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Wednesday, 7 November, 2001, 13:19 GMT
Norway suggests tourist seal hunts
Norway expects seal hunting to attract more tourists
Seal hunting for tourists should be introduced as a money-spinning new attraction for Norway, the country's fisheries minister has said.

Svein Ludvigsen said the idea could prove hugely popular, and would take advantage of the fact that Norway's current seal-culling levels are below their permitted quota.

We are not taking responsibility if we just follow the standpoints of Brigitte Bardot - we must take out more animals

Svein Ludvigsen
"I know that people in the travel industry are good at seeing possible ways of making money. This is one such possibility," Mr Ludvigsen told Fiskaren, or The Fisherman, a trade newspaper for coastal Norway.

"Seal hunting in wild Norwegian coastal nature could be sold as an exclusive product to tourists.

"There is no difference between selling hunting licenses for moose and selling such for seals. This could be a hit," he said.

Scandinavian fjord
Tourists could be drawn by the spectacular coastal scenery
Norwegian fishermen have a catch quota of around 1,100-1,200 coastal seals this year, but there is so little interest in the catches, only about half the coastal seals are hunted down, Fiskaren said.

Meanwhile the coastal seal population continues to grow.

"There are imbalances in the ecosystem," Mr Ludvigsen said.

"Sea mammals are a greater consumer of fish than what we humans catch.

Tourists are not going to have the level of expertise to make a clean kill

RSPCA spokeswoman
"We are not taking responsibility if we just follow the standpoints of Brigitte Bardot. We must take out more animals," Mr Ludvigsen told Fiskaren.

"This could contribute to the reduction in the seal population and create a balance in nature."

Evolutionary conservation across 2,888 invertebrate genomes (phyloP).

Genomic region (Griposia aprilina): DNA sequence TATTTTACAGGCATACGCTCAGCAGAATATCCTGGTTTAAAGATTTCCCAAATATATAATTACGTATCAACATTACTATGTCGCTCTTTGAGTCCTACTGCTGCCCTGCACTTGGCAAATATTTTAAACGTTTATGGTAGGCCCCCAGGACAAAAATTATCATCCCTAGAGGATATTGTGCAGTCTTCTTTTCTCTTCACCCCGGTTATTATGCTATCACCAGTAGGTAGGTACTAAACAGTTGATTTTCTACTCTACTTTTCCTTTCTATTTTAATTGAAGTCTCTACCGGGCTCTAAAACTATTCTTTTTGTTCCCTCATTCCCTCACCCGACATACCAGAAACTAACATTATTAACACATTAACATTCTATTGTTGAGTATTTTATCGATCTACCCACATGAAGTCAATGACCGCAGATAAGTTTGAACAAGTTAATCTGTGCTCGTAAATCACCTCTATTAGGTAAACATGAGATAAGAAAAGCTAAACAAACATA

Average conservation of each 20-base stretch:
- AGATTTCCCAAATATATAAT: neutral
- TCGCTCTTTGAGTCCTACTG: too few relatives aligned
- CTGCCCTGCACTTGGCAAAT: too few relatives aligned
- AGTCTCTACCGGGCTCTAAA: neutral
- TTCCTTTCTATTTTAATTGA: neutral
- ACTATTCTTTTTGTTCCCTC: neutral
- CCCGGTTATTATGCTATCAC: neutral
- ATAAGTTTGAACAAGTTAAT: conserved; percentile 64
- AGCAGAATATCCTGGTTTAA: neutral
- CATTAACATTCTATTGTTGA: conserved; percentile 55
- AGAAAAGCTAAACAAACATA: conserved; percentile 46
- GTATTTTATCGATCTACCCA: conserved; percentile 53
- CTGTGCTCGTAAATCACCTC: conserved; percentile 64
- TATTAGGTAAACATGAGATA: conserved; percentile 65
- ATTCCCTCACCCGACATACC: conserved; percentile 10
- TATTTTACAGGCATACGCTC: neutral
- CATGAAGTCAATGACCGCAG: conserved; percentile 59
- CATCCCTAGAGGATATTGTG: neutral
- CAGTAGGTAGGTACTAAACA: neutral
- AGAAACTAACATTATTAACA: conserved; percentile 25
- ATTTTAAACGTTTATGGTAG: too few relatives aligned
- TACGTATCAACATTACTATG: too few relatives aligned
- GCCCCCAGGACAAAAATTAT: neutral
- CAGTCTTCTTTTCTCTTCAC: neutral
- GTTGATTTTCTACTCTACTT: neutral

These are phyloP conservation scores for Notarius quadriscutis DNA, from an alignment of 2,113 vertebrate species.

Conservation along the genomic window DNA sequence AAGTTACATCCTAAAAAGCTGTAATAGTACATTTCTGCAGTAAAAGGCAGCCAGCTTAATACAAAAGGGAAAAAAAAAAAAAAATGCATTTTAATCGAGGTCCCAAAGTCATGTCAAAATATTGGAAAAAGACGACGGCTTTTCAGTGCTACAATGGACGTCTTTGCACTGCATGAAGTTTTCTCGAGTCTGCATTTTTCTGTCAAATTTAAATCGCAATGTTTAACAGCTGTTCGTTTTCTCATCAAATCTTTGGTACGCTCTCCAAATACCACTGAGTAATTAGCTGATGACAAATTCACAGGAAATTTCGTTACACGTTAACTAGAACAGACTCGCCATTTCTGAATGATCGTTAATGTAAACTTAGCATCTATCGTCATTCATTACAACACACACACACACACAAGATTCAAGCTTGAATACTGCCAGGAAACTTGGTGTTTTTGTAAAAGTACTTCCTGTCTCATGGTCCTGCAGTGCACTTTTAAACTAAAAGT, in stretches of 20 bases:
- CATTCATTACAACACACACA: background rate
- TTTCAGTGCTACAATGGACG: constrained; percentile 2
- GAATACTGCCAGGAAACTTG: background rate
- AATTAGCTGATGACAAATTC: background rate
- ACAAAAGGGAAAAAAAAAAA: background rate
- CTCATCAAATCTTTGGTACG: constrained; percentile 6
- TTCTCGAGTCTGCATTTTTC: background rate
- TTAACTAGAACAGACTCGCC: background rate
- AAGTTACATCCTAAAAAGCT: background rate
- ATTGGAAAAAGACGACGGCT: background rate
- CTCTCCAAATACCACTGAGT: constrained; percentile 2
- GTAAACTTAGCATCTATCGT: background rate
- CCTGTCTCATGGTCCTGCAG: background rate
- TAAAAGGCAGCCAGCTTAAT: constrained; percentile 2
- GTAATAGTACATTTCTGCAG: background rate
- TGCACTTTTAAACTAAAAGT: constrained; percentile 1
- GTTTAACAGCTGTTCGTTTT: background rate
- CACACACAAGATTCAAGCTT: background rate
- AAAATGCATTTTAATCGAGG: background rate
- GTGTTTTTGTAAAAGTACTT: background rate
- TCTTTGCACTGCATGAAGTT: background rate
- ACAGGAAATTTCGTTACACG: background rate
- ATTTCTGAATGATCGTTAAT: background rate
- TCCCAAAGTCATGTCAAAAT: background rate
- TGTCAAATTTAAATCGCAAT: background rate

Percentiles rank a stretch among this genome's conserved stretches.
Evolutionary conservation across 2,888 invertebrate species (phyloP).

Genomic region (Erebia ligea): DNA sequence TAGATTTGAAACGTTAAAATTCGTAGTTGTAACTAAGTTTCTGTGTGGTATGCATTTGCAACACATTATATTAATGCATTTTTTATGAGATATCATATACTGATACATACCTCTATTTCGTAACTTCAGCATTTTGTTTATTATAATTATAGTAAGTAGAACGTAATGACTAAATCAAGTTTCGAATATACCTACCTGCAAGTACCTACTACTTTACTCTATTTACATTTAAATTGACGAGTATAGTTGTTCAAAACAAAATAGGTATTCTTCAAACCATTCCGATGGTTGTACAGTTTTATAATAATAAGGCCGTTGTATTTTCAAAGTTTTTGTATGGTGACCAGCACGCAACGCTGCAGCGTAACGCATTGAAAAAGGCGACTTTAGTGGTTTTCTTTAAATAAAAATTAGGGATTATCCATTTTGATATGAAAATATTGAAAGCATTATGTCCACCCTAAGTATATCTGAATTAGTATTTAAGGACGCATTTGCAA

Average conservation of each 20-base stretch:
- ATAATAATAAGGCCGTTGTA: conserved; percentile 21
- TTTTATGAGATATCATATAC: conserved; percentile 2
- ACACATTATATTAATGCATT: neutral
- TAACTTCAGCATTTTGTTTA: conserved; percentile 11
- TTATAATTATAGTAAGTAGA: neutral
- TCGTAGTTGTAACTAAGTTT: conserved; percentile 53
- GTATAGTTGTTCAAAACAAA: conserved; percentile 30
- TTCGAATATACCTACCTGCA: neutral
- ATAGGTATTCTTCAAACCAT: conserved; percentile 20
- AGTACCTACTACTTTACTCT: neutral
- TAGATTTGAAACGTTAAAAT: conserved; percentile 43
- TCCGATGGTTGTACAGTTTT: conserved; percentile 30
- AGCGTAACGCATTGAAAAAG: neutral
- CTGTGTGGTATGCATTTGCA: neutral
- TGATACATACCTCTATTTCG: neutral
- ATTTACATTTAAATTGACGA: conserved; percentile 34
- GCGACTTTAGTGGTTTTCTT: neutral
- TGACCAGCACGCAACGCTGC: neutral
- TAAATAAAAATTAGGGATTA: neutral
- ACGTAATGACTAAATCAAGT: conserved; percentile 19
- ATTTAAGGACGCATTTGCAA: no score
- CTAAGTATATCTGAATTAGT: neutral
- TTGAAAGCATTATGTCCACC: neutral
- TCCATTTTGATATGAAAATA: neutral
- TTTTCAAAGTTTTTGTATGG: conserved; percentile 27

This is why the culling of sea mammals will be an important theme when Norway meets with Russia for fisheries negotiations, the newspaper said.

Campaigners angry

Animal welfare campaigners have condemned the idea of seal-clubbing holidays.

"There is no scientific justification in general for seal culling," said Helen Briggs of the UK's Royal Society for the Prevention of Cruelty to Animals (RSPCA).

"And tourists are not going to have the level of expertise to make a clean kill. They are not going to be particularly efficient at it."

Seals are made the scapegoats for fish shortages, she said, when over-fishing by humans was really the problem.

Norway has also been criticised by environmentalists and animal welfare groups for hunting whales and wolves.

But Mr Ludvigsen said he was looking forward to the day when there was once again global trade in whale products.

"I think it is only a matter of time before Japan once again opens up for imports of whale products," he said.

Johan Williams, Ministry of Fisheries
"We won't force foreigners to come and hunt seals"
Rasmus Hansson, WWF
"It's a silly idea - it won't work"
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